Yesterday morning I shared a message with the Meadow family concerning the call of Christ for His followers to carry their own cross and deny themselves. Strongly worded, Jesus made this a non-negotiable requirement for following Him.
At the end of the message I confessed to the church that I often struggle at the close of our worship services. The reason for the struggle is that I firmly believe in offering the congregation an opportunity to respond to what they’ve just heard (commonly known as the invitation) but, at the same time, I see the risk in someone making a decision based more on emotion than informed conviction. Grieved to the core with the flippant state of evangelism in evangelical churches, I believe there needs to be clarity concerning what it means to come to Christ. Yesterday’s sermon focused heavily on this issue. A handful of people requested a transcript of the invitation I gave at the close of the service so I have chosen to post it here for anyone who cares to read it.
Please know that I believe that it is a dangerous thing to invite people to receive Christ as Lord of their lives when we fail to inform them of what it is that they are actually doing.
Someone asked Jesus while he was here on earth, “Are there few who are being saved?” (Luke 13:22-24); the response of Jesus indicated that salvation was a decision mired in warfare and struggle; he stated that many would desire to enter but find that they are unable. It is anything but light and casual to come to Christ. May we soberly ponder the teaching of Scripture and gauge our response to His call to obey the faith.
Here is what I shared with the congregation as I closed the morning service yesterday:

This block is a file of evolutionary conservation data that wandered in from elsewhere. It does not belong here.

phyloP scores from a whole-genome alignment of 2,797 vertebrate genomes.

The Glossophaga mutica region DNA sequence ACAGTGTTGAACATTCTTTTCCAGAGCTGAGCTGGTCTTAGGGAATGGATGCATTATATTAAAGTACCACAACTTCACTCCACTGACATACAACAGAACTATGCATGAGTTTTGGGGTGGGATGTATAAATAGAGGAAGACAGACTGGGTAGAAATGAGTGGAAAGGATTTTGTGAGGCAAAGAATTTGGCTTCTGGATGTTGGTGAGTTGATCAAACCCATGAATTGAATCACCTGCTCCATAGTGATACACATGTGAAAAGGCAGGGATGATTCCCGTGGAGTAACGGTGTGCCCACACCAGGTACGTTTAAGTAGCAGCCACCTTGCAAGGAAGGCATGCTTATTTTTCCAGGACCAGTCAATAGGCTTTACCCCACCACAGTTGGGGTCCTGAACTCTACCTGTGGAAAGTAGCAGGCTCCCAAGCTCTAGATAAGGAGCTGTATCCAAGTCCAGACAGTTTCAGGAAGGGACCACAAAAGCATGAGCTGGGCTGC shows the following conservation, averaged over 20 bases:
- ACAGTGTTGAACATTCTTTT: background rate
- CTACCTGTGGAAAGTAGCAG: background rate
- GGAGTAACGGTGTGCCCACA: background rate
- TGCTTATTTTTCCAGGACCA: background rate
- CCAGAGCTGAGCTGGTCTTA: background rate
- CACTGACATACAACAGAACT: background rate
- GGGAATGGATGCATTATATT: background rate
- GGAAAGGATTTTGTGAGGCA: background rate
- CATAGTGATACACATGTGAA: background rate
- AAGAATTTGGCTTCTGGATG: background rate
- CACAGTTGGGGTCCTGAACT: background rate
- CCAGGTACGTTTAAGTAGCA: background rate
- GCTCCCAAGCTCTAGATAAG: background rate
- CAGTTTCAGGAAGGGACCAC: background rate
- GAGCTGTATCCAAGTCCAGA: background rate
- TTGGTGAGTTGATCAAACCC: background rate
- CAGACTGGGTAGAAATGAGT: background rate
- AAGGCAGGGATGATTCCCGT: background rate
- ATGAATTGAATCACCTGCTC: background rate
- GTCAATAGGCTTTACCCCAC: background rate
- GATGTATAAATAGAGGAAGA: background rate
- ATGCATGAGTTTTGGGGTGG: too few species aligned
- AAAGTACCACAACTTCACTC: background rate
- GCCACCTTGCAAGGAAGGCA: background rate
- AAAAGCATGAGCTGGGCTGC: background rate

“I invite you to commit your life to Jesus Christ today. Renounce your loyalty to yourself and this world with all of its goals and philosophies. Commit this morning to identify with Jesus Christ and His selfless sacrifice. Come hollow and hungry and ask God to keep you this way. The path is not one of brilliance and laughter and gain but, rather of death and sacrifice and loss. You will forfeit your own glory and your desire to make a name for yourself. You will renounce sole ownership of your time and your talents and your treasure. You will embrace being misunderstood and maligned, scorned and slandered and being viewed as a fool who lived for Another whom you have never seen. Your joy will then rest in the fame of Jesus. Your sorrow will be in discerning how others little regard Him. You will speak of Him, pray to Him, wait upon Him, trust Him, obey Him, praise Him, sing of Him and serve Him. Ultimately you will so delight in Him that you will be convinced that there is no greater reason for living. He will become everything to you and you will most certainly be aware that you are daily carrying a cross of temporary loss but eternal gain. Your selfish ways will die and you will endeavor to serve others. Your pride will be affixed to the cross you carry as you will know that to live for yourself is to die a slow and meaningless death. There will be much reward as you carry your cross but most of that reward will not be tasted in this life. Repentance and release will become deeply ingrained parts of you. Suspicion of yourself will replace your judgment of others. Mark it down, life will no longer be about you: your rights, your preferences, your aims, your independence, your self-assertion. Come to Christ and lose all claim to self governing. Come to Christ and give up control of every area of your life. Forfeit this world and find Him. In doing so you will also find you. Come to Jesus and receive a cross today. You will do this before you can ever come to Him and receive a crown.”
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